When I visited middle and high school classrooms to talk about sexual choices, I handed them a chart similar to this one. I even brought poster-sized laminated charts to hang on the classroom wall.
Might as well see what sexual gambling looks like—I called it the sex roulette chart.
Scare tactic? Yes, and on numerous occasions I was accused of using STD statistics as emotional manipulation. But how often do we ignore the facts and roll with our feelings?
Every choice has a consequence and for preteens and teens, it’s easier to go with the flow of hormones—unless you have a better reason not to.
Everyone deserves to know their odds if they’re going to gamble. Even Planned Parenthood changed their propaganda from “Safe Sex” to “Safer Sex”.
But let’s pretend there was an invincible latex shield that prevented any sexually transmitted infection, would that stop sex roulette? STDs aren’t the only danger. Loss of intimacy is worse—never having the chance to really bond with your mate—something sex was designed to do. It’s all about oxytocin—that heaven-blessed hormone that’s released during sex, bonding the couple together. Think of a fresh piece of duct tape. Real sticky. But when you use the same piece of tape over and over, it loses its ability to stick. Same with multiple sex partners—it’s like repeatedly breaking the bond. After awhile, it makes it hard to stay bonded to anyone. This is something “Bob” knows too well.
Bob loved sex. He hated commitment. He wasn’t one to keep track of his sex partners, but once he was into his thirties he began to realize that none of his girlfriends mattered to him—and worse, he didn’t really matter to anyone else either. Most of his friends had “settled down” so now he was on his own more often. But what was worse than the loneliness was the emptiness of sharing his bed with someone he didn’t really know. Sex Roulette for Bob cost him a secure relationship. Now instead of sitting in a bar, he’s sitting in church. He’s looking for peace instead of personal pleasure. He’s rebuilding his own heart so he won’t break any one else’s. It’s the best place to begin.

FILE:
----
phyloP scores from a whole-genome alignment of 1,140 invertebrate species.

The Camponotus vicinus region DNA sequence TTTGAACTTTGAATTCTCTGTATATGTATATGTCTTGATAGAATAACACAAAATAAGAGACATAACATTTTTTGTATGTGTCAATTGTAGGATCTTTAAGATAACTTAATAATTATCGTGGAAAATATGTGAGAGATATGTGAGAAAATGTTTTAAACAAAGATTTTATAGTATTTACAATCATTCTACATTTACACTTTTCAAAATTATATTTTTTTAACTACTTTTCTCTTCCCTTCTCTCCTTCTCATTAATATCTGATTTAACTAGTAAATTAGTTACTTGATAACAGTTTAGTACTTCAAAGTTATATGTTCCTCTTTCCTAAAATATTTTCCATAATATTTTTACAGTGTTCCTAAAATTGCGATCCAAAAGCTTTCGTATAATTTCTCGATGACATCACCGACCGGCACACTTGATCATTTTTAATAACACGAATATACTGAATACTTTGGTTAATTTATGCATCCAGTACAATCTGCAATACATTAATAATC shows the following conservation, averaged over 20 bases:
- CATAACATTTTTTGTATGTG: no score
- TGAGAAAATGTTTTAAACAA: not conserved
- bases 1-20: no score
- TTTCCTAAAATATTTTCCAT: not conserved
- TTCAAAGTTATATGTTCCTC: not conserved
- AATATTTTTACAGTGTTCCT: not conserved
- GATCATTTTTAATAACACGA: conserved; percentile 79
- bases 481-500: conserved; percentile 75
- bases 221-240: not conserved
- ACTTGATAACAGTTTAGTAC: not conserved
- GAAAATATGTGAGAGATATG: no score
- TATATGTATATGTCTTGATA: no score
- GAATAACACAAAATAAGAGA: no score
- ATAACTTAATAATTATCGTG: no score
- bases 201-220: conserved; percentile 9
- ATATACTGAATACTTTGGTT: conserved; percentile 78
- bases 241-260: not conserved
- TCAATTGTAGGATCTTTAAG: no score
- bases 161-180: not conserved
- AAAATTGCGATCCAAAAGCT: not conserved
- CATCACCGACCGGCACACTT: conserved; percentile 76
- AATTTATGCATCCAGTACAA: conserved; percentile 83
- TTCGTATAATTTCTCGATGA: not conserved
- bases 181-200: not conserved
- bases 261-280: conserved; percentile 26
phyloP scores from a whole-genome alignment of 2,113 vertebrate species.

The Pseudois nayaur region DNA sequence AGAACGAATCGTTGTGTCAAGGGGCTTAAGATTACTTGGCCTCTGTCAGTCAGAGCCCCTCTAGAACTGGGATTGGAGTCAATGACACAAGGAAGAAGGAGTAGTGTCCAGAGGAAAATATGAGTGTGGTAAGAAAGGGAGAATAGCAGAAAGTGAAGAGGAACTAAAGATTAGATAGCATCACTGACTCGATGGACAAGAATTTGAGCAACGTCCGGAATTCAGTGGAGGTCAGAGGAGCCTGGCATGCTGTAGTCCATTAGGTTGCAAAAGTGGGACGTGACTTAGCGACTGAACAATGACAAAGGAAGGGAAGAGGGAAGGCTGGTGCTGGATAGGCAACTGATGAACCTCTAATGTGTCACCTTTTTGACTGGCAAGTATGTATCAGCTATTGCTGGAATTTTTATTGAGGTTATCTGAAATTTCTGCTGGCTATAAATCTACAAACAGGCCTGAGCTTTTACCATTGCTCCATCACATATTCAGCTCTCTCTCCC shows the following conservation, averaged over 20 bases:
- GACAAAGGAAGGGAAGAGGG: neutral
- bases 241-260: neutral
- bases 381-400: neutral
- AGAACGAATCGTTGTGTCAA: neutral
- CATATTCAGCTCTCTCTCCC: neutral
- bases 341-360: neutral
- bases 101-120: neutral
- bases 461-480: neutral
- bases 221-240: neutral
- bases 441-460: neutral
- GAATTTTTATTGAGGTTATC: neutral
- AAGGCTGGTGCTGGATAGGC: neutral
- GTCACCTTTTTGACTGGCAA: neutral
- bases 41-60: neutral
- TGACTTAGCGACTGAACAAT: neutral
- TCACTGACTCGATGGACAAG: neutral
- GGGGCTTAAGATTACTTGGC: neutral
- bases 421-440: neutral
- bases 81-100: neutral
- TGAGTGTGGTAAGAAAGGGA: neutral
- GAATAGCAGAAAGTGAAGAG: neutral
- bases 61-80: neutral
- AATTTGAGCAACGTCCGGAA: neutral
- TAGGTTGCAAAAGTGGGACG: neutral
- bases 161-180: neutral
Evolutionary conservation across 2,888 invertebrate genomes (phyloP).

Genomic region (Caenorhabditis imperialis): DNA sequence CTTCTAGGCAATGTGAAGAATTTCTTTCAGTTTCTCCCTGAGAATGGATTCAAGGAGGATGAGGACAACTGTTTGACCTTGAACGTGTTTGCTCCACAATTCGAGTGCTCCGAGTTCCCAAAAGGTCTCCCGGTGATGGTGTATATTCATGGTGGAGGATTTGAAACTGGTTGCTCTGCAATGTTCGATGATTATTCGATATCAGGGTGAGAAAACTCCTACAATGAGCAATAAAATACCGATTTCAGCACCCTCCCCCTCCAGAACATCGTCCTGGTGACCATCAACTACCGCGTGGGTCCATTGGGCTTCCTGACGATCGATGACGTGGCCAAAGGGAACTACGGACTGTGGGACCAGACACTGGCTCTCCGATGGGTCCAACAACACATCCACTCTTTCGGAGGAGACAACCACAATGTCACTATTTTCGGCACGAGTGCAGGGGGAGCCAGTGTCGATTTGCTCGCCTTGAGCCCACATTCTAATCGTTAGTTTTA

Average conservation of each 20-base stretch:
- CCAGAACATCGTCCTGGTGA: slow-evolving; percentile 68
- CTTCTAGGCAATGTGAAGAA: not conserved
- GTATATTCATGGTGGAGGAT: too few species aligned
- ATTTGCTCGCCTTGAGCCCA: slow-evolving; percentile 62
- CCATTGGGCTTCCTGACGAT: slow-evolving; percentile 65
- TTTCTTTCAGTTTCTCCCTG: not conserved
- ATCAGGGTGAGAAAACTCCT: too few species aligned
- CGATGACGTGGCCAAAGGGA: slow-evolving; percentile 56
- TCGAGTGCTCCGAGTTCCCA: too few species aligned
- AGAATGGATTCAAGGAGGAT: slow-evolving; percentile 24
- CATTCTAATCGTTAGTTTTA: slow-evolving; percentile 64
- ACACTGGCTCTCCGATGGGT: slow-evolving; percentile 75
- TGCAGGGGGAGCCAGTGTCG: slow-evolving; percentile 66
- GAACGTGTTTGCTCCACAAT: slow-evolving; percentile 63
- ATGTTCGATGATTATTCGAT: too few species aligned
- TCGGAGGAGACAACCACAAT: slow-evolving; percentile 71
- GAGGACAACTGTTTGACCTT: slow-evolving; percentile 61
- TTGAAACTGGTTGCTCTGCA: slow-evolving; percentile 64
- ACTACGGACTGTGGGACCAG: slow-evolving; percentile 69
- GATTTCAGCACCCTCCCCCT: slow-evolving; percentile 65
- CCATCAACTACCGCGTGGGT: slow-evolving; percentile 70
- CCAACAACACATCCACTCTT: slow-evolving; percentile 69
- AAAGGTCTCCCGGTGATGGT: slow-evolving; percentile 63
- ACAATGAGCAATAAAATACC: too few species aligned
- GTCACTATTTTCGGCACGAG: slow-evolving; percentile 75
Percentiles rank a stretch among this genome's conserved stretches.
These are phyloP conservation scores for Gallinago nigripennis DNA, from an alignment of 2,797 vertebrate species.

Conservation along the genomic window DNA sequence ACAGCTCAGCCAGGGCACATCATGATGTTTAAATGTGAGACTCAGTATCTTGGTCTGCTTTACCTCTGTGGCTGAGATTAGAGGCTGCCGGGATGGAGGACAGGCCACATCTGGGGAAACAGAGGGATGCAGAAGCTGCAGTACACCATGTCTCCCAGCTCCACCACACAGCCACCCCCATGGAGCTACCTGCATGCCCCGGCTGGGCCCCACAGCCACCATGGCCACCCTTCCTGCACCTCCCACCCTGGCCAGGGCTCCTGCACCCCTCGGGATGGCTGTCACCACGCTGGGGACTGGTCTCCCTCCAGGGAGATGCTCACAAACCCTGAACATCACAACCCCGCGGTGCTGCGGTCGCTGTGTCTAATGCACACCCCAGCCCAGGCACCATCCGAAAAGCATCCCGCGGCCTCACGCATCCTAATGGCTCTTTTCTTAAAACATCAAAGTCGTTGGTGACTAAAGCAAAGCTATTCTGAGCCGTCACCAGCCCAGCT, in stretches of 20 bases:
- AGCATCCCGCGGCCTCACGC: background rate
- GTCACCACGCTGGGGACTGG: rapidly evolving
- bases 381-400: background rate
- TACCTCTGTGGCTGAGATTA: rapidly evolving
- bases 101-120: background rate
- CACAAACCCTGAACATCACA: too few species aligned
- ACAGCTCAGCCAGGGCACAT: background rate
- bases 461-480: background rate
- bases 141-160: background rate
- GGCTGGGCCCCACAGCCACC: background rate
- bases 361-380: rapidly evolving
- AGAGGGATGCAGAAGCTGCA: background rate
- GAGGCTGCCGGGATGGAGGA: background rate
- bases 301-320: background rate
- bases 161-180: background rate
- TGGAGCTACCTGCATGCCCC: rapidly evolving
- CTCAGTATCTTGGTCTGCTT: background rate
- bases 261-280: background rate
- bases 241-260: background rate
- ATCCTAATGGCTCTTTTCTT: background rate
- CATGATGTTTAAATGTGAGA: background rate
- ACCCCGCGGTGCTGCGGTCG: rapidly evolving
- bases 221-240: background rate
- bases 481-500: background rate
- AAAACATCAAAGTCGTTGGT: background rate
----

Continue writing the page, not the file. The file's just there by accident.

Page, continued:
Sex Roulette was particularly cruel to “Cara and Mike”. Neither thought sex was a big deal before they were married. But after the honeymoon, ever so slowly their discontent came to bed with them. Oh, they didn’t recognize it at first, but Cara wondered if she measured up to the other women Mike had known. And then Mike couldn’t seem to stop the lust he felt when he looked at other women. Secretly he couldn’t imagine having to remain faithful to Cara the rest of his life. One of Cara’s friends asked her to come to a woman’s Bible conference. For the first time in her life, Cara realized she’d never forgiven Mike or herself for the past. She now held one piece of the puzzle that would help put her marriage back together.
Sex is fun and exciting and Hollywood portrays all the heightened emotions. Sadly, movie-sex is rarely attached to marriage where it belongs.
If I had a chance to talk to teens again, I’d still give them the STD chart, but share that there is something far more special waiting for them if they save sex for marriage. Sex Roulette doesn’t gamble money; it gambles hearts and lives and it always ends the same—no one wins. And marriage needs a lot more winners.